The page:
Thursday, February 22, 2007

A P.S. on Publishing

First, it was Jordan Marsh.

Then it was The Boston Globe.

Followed by Filene's.

What next? Larry Luchino and George Steinbrenner get wise to the economies of scale, merge, and have The Boston Yankees play against their sister franchise, The New York Sox?

Enough with the Manhanttanization of the land of the b 'n c....already.

And the benefits of merging are apparently not lost on The Grey Lady's editors, who seem to be assigning stories to both theirGlobe and Timesunderlings on a "kill two birds with one stone" basis. Otherwise, how do you explain this story in The New York Times, and this story The Boston Globeboth of which appeared on the February 21.

Or is it that Wednesday is still Prince Spaghetti Day?

Freedom of, and from, speech

Part 1: Freedom of Speech
Okay, so here in the land of the b 'n c, we had an interesting kerfuffle about electronic freedom of speech vs. freedom from (certain) speech.

Over at, our guide to Perfect Propriety does a wonderful job of outlining the particulars of the situation. And, I have to say: I agree completely. With the advent of technology such as the one employed to create this blog, there has been an utter lack of civic instruction with regard to the eventual distribution of that technology. If 14-year-olds have access to a computer and the internet, they then must be taught that what they publish—and make no mistake, blogging or MySpace pages are publishing—is open for all to read.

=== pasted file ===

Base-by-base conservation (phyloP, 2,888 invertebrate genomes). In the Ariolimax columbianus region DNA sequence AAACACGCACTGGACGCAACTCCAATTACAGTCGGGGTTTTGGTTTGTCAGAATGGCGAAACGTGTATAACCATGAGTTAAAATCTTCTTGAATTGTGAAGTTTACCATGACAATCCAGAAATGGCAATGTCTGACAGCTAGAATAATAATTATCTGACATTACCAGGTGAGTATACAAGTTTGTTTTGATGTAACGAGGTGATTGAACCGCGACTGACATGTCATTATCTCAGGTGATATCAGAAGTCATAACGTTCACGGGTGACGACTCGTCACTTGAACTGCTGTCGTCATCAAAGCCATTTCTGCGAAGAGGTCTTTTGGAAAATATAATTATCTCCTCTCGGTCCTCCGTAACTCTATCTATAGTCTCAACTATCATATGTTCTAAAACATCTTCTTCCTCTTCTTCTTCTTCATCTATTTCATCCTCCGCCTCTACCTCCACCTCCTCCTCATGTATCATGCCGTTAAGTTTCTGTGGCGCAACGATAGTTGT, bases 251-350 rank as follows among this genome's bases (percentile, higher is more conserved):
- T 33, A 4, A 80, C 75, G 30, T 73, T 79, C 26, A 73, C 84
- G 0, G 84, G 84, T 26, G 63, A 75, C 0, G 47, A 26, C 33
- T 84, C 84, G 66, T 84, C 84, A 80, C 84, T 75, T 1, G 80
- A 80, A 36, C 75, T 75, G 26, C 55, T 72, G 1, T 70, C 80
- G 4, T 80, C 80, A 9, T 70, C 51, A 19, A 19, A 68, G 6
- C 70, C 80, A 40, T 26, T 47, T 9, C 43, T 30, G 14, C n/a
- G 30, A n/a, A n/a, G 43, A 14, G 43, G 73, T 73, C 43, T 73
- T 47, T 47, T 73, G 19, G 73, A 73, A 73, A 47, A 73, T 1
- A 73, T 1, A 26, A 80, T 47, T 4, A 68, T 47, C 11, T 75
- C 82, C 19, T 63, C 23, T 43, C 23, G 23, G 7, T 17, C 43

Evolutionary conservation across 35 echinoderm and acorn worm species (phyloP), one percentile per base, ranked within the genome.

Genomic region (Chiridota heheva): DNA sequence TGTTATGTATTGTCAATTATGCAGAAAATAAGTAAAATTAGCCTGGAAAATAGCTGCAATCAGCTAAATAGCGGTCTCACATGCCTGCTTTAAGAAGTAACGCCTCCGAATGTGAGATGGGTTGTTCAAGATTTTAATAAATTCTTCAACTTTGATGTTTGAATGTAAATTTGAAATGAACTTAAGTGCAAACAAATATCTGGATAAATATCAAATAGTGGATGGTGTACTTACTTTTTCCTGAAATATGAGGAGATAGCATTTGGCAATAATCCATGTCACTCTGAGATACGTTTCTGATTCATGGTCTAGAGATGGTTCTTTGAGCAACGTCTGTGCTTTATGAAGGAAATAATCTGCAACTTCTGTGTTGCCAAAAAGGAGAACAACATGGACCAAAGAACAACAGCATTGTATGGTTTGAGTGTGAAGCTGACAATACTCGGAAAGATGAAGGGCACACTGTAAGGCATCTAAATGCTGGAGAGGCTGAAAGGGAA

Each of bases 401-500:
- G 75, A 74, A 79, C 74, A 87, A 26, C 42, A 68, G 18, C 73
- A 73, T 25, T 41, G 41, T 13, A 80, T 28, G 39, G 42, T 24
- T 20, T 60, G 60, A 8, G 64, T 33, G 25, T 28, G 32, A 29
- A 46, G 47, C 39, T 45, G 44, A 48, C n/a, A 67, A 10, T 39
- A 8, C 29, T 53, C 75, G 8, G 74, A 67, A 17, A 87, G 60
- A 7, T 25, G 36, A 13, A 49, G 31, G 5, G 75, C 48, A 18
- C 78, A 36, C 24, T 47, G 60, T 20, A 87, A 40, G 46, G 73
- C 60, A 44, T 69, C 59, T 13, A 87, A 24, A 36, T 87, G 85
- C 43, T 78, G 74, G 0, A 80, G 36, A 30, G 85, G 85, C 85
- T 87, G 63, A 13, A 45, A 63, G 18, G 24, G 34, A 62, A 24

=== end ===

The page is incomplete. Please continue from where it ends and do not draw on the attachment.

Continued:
(Let's just consider this: Why do "public" and "publish" share such close taxonomic roots? They are connected.)

And if your average 14-year-old chooses to use profanity, than he or she should not feign horror or shock when profanity is used back at them.

Part 2: Freedom from Speech
Company today requested that I be nicer to it. Company wants me to "not be so blunt, and perhaps, take an interpersonal relationships course".

Company has determined that it does not want me to speak freely. I don't agree.

Since technically, Company has more individual rights than I do, does that mean I must abide by Company's desire for freedom from certain of my speech? Where does the country end and Company begin?


Tuesday, February 13, 2007

Frakkin' rain

And here I was, levitating with glee about a big, ole' snowstorm....but no.

A mighty swath of tropical air is pushing the arctic cold front northwest just far enough to make certain that those of us dwelling inside and southeast of said tropical swath will see our hard-won, paltry, three inches of snow turn to slush by 3PM tomorrow afternoon.

Poopy smell-head warm air mass!

Monday, February 12, 2007

Cheese and Snow

Is it remotely possible to have a better weekend than one surrounded by good friends, good cheese, and good wine? I think not. Well, I suppose the whole thing could have taken place in a cozy, remote cabin surrounded by quietly wheezing pine trees and mounds of fluffy, yet sculpture- and ski-friendly snow.